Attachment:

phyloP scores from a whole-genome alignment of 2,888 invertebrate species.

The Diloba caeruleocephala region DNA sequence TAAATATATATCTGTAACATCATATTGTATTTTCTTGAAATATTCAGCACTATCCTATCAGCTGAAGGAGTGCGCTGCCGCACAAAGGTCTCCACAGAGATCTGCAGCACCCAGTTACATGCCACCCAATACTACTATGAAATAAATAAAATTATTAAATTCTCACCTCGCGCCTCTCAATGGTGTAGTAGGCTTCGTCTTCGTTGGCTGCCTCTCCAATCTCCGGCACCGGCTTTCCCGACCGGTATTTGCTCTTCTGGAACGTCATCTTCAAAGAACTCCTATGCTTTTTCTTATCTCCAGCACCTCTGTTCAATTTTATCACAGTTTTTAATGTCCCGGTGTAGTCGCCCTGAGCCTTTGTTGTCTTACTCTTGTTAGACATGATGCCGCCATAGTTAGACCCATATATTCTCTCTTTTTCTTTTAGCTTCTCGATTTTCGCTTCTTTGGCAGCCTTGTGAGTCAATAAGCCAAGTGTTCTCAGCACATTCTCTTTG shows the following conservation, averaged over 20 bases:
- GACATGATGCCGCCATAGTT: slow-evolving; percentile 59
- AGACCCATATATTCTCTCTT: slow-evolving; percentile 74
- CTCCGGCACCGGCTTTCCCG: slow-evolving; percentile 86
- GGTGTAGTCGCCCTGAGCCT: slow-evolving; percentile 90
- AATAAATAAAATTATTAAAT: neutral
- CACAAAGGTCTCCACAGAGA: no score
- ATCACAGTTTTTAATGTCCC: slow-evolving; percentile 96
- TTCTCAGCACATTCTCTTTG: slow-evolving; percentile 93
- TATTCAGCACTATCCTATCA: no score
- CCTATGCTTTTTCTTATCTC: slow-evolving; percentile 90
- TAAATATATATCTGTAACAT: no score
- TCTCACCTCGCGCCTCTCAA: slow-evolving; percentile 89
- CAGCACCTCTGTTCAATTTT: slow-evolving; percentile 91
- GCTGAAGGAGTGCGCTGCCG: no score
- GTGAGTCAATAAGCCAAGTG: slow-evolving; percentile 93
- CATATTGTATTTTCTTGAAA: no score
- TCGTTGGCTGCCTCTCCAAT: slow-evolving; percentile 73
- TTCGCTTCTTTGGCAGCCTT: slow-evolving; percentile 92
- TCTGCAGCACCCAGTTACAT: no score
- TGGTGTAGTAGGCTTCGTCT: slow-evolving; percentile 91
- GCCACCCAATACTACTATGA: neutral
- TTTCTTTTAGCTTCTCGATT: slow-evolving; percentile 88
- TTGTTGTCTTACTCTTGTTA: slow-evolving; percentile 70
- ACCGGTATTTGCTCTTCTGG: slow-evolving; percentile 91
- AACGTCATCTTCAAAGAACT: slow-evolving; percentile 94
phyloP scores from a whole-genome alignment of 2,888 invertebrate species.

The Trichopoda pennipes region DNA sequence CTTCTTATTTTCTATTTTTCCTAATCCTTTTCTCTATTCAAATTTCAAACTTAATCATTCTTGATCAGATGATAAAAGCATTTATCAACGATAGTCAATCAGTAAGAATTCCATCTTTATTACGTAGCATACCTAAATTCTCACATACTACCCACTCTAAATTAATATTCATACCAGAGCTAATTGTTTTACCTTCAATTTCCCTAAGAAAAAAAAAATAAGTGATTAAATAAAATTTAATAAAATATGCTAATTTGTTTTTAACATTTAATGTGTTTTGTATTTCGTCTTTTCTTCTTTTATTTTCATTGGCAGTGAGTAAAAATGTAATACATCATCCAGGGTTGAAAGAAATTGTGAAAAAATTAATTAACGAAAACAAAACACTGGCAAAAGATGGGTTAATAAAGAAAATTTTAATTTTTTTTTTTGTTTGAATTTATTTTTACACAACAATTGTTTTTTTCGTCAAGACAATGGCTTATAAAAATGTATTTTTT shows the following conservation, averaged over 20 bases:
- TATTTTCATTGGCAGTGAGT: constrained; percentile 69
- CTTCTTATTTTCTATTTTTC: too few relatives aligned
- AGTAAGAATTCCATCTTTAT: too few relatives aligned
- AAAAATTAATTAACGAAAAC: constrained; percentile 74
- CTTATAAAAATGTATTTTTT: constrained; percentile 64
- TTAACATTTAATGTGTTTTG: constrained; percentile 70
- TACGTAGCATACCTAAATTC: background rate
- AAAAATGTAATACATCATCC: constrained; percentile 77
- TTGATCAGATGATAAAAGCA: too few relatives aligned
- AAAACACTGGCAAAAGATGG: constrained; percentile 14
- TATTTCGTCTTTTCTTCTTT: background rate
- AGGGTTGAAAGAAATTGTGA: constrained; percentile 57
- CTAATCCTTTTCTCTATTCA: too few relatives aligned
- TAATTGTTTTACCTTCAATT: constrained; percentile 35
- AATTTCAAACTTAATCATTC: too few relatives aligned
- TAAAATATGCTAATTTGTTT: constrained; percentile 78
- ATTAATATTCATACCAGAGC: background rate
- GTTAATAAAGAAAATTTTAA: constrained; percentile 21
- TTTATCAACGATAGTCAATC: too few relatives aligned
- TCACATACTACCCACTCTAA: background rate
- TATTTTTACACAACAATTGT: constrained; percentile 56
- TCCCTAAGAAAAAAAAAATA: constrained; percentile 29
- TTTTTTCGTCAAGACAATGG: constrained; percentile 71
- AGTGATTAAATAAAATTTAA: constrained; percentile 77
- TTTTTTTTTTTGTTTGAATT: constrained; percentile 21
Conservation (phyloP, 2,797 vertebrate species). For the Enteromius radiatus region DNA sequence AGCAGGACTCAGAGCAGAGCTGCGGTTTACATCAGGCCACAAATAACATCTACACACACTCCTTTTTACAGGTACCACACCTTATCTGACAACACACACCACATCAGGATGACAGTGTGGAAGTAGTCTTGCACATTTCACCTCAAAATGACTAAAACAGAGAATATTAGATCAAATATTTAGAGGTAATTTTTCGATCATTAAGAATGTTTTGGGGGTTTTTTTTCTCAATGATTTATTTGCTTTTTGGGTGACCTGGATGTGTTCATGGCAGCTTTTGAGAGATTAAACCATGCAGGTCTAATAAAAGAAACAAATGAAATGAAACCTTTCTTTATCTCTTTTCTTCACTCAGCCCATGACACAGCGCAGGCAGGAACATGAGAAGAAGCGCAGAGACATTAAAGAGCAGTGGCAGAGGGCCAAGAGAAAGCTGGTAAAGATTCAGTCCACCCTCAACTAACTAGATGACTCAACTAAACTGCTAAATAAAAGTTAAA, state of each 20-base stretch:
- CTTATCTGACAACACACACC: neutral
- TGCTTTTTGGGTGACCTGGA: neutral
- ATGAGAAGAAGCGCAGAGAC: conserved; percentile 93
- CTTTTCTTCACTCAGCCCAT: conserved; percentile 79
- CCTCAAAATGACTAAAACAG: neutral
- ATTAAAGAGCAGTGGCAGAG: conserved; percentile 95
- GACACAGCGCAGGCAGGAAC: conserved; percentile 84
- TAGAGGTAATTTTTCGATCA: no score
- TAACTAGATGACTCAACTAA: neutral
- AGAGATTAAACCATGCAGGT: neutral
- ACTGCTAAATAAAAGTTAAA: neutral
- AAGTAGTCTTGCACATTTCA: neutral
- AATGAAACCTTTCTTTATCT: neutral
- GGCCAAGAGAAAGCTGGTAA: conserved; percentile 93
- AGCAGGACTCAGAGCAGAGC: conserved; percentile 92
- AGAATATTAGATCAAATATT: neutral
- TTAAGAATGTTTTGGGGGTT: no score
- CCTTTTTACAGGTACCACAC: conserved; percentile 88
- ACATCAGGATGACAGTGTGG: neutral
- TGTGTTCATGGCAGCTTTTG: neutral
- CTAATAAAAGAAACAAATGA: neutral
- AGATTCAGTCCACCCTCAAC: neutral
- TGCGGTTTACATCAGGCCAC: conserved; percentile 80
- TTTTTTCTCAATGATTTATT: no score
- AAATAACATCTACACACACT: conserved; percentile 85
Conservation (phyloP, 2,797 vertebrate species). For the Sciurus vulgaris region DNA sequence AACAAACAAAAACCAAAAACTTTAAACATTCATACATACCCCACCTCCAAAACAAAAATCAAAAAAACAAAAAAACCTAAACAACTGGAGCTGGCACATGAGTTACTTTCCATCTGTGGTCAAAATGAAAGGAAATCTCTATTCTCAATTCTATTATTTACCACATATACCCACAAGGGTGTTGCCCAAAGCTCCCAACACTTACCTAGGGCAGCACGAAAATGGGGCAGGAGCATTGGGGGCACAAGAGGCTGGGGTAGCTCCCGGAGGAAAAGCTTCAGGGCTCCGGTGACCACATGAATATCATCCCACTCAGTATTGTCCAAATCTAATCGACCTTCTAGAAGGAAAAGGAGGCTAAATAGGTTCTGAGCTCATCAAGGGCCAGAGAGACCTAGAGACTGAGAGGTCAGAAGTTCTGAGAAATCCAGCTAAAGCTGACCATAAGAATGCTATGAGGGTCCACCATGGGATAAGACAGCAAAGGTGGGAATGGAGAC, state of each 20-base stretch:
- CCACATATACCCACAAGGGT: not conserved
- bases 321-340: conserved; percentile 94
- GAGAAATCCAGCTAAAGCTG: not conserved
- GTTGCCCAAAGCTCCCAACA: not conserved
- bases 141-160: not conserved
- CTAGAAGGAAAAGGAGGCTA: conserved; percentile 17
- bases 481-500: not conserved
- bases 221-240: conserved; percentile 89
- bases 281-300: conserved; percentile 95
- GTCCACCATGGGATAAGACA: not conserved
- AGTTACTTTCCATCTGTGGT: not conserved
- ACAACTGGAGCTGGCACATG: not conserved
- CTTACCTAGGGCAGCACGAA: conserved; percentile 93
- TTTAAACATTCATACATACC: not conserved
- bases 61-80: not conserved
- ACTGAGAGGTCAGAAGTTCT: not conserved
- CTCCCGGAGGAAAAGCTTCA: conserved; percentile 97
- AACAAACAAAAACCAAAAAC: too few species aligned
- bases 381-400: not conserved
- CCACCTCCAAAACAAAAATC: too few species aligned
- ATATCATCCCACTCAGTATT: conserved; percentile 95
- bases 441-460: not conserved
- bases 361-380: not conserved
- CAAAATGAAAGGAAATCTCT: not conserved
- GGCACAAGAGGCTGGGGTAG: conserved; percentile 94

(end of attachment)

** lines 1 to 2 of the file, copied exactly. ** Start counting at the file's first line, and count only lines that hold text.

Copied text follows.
phyloP scores from a whole-genome alignment of 2,888 invertebrate species.

The Diloba caeruleocephala region DNA sequence TAAATATATATCTGTAACATCATATTGTATTTTCTTGAAATATTCAGCACTATCCTATCAGCTGAAGGAGTGCGCTGCCGCACAAAGGTCTCCACAGAGATCTGCAGCACCCAGTTACATGCCACCCAATACTACTATGAAATAAATAAAATTATTAAATTCTCACCTCGCGCCTCTCAATGGTGTAGTAGGCTTCGTCTTCGTTGGCTGCCTCTCCAATCTCCGGCACCGGCTTTCCCGACCGGTATTTGCTCTTCTGGAACGTCATCTTCAAAGAACTCCTATGCTTTTTCTTATCTCCAGCACCTCTGTTCAATTTTATCACAGTTTTTAATGTCCCGGTGTAGTCGCCCTGAGCCTTTGTTGTCTTACTCTTGTTAGACATGATGCCGCCATAGTTAGACCCATATATTCTCTCTTTTTCTTTTAGCTTCTCGATTTTCGCTTCTTTGGCAGCCTTGTGAGTCAATAAGCCAAGTGTTCTCAGCACATTCTCTTTG shows the following conservation, averaged over 20 bases: